Romanian male given names end in a consonant (Adrian, Ion, Paul, Ștefan, Victor) or in any vowel other than -a (Alexandru, Andrei, Mihai), with some exceptions (Mircea, Mihnea), while almost all female names end in -a (Ana, Elena, Ioana, Maria), with only very few exceptions such as Carmen. This is most easily seen in the male-female name pairs: Gabriel-Gabriela, Ioan-Ioana, George-Georgiana, Mihai-Mihaela, Nicolae-Nicoleta, etc.
The most common Romanian name is Maria, with approximately 1.38 million females having it as one of their given names. Also, almost 1.37 million Romanians have Ion, Ioan and Ioana as one of their given names. The most common names are:
The given name can be changed on request, but it is necessary to prove a legitimate interest for the change (usually that the current name is a cause of mockery etc.).
Like in most of Europe, in Romania it is customary for a child to take the father's surname, and a wife her husband's surname. In cases where paternity is not established, the child takes the mother's surname. The law however is flexible, allowing for the couple to choose their family name, and thus the surname they would use for all their children. Typically it is the father's surname (in keeping with the tradition), but parents may also opt to use the mother's surname; or for both of the spouses to have both surnames; or for one spouse to use a double-barrelled name. Romanian law does not require any of the spouses to change their surname, but in practice in most families both spouses will have the husband's original surname. If parents have different surnames, a child will have either the surname of one of them, or both surnames. Romanian surnames remain the same regardless of the sex of the person. After a divorce, the spouse who changed the surname (usually the wife) will generally revert to the original surname. However, the married surname can be retained, either with the consent of both spouses, or by court order. If the other spouse does not consent to the retaining of the surname, the spouse who wants to retain it can petition the court and ask it for permission. The relevant laws are Art. 282, Art. 383 Art. 449  Art. 450. of the Civil Code of Romania.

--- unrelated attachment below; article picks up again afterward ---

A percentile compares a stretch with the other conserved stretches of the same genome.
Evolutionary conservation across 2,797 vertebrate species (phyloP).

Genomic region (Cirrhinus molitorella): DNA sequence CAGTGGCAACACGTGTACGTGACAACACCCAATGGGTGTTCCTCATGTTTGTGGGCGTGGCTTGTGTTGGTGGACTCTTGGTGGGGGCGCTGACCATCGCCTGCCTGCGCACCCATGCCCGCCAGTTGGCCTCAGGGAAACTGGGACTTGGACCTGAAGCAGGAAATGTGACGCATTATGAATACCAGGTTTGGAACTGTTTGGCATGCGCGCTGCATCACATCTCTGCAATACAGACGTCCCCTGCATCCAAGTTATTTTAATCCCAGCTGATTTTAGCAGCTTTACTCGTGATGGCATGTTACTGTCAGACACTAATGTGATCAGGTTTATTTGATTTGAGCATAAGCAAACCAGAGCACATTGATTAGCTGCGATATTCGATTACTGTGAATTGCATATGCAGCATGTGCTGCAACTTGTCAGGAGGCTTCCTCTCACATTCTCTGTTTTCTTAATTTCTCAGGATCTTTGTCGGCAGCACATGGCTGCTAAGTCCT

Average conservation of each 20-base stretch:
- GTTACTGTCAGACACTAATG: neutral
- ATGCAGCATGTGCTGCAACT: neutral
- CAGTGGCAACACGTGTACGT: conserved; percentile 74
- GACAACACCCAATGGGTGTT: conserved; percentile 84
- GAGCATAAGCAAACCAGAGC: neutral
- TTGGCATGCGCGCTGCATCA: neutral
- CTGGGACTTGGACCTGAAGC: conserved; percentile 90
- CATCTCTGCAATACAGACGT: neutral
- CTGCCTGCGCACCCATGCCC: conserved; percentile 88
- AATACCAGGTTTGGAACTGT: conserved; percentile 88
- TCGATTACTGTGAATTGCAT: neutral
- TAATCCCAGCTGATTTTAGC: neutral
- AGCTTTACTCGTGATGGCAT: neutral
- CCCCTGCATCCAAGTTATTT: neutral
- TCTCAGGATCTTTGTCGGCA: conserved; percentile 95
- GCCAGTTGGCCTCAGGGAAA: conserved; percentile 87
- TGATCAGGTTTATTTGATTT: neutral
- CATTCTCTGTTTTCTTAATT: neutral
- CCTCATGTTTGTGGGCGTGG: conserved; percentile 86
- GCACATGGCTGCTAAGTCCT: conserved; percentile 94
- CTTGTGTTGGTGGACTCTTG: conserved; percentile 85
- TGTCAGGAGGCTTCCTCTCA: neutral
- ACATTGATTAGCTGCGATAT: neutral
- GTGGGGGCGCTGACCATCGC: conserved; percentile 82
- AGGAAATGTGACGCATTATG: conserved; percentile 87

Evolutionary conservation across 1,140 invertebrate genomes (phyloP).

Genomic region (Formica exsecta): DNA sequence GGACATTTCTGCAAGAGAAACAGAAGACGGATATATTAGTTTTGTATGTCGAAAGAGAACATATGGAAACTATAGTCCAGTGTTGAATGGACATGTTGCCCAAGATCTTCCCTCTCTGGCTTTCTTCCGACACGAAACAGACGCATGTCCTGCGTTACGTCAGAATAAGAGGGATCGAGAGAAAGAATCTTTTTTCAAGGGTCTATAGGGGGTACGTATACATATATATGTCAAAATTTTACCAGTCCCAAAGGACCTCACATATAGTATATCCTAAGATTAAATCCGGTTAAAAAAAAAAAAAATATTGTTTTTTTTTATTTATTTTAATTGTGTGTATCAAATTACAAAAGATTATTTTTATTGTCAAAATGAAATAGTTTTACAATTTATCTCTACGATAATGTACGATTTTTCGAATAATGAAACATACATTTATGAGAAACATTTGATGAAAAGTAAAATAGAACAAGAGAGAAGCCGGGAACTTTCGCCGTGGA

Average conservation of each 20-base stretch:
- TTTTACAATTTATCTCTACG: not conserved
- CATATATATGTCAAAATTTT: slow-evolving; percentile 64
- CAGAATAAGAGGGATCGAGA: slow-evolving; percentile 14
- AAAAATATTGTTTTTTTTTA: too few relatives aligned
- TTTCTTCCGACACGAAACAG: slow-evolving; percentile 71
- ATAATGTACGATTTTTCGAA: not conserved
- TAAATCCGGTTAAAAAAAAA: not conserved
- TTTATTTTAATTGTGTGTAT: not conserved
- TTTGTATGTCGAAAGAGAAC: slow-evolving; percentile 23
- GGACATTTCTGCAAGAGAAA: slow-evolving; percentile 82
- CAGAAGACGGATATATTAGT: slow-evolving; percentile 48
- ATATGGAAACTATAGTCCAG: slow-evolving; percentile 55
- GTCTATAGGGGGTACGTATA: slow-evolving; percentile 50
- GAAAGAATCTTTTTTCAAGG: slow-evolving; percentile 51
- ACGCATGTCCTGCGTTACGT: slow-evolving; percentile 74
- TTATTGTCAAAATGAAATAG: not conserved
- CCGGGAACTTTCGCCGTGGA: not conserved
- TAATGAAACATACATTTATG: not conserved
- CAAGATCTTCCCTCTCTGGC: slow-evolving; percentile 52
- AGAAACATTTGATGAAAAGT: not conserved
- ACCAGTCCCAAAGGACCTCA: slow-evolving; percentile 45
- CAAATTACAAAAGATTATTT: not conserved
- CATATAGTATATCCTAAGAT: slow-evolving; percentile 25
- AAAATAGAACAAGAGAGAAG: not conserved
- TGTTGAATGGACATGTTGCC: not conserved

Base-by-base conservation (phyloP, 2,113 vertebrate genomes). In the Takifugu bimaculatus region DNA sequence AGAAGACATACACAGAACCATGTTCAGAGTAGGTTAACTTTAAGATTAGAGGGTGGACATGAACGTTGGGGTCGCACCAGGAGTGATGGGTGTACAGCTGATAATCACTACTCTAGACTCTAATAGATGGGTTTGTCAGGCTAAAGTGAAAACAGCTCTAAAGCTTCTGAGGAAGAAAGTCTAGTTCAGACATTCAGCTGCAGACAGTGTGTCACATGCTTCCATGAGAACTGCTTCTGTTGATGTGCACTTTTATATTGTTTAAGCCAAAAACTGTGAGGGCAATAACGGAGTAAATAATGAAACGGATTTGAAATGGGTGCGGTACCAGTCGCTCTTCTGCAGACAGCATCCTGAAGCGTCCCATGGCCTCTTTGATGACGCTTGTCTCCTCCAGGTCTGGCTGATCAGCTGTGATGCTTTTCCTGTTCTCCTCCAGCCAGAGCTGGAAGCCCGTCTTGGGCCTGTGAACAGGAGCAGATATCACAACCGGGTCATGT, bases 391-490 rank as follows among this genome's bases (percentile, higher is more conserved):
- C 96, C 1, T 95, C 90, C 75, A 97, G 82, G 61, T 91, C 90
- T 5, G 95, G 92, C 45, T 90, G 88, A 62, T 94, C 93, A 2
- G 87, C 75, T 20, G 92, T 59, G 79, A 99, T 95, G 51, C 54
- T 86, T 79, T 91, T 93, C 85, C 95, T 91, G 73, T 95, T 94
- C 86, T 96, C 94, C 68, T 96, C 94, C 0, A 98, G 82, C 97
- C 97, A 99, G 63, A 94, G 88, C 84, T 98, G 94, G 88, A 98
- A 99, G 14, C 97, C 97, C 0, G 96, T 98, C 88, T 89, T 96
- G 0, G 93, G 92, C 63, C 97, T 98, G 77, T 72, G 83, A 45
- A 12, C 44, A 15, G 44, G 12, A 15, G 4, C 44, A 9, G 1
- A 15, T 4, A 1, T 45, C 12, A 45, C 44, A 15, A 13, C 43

Until the 19th century, the names were primarily of the form "[given name] [father's name] [grandfather's name]". The few exceptions are usually famous people or the nobility (boyars). The name reform introduced around 1850 had the names changed to a western style consisting of a given name followed by a family name (surname). As such, the name is called prenume, while the family name is called nume or, when otherwise ambiguous, nume de familie ("family name"). Middle names (second given names) are also fairly common.
Many Romanian names are derivative forms obtained by the addition of some traditional Romanian suffixes, such as -așcu, -escu (Marinescu), -ăscu, -eanu (Largeanu) , -anu, -an (Zizian), -aru, -atu, or -oiu. These uniquely Romanian suffixes strongly identify ancestral nationality.
Historically, when the family name reform was introduced in the mid-19th century, the default was to use a patronym, or a matronym when the father was dead or unknown. A typical derivation was to append the suffixes like -escu or -așcu to the father's name, e.g. Ionescu ("Ion's child") and Petrescu ("Petre's child") or Petrașcu/Patrașcu (Petru's child") and Ghițăraşcu (Ghiță's child). ("The -escu is derived from Latin -iscum, and cognate with Italian -esco and French -esque, but its pervasiveness in Romanian may have come from Slavic influence, by way of Old Slavonic -ьskъ (which is in fact cognate to Latin -iscum via Proto-Indo-European).
Another common derivation was to append the suffix -eanu or the simpler forms -anu and -an to the name of a place, river, village, or region, e.g. Ardeleanu (from Ardeal), Moldoveanu (from Moldova), Mureșanu (from Mureș), Sadoveanu etc. (cognate to Italian -(i)ano). They may indicate a country or ethnic origin (e.g. Grecu - from Greece, Ungureanu - from Hungary, Rusu - from Russia).
The suffix -cea (as in Mihalcea, Grigorcea, Neculcea, Oncea, etc.) is Slavic.
Furthermore, the Slavic influence on Romanian has manifested itself by way of the emergence of Romanian surnames of Slavic origin (as in Bucinschi, Chirilov, Covaci, Levandovschi, Marcovici, Novac, Knezevici, etc.).
There are also descriptive family names derived from occupations or nicknames, e.g. Ciobanu/Păcuraru ("shepherd"/"pitch-maker/pitch-vendor"), Croitoru ("tailor"), Fieraru ("smith"), Moraru ("miller"), Bălan ("blond"), Țăranu ("villager") etc. Also some Romanian surnames come from various animals and plants, most probably being former nicknames, with or without the addition of various suffixes, e.g. Bourean(u) ("ox"), Căpreanu ("goat"), Jderoiu ("marten"), Lupu ("wolf"), Ursu ("bear"), Zimbrean ("bison"), Vidraru ("otter"). Some surnames come from colors: e.g. Roșu (Red), Negru (Black), Albu (White).
The most common Romanians surnames in 2007 were Popa (191,938 people), meaning "priest" and Popescu (147,784 people), meaning "priest's son/daughter".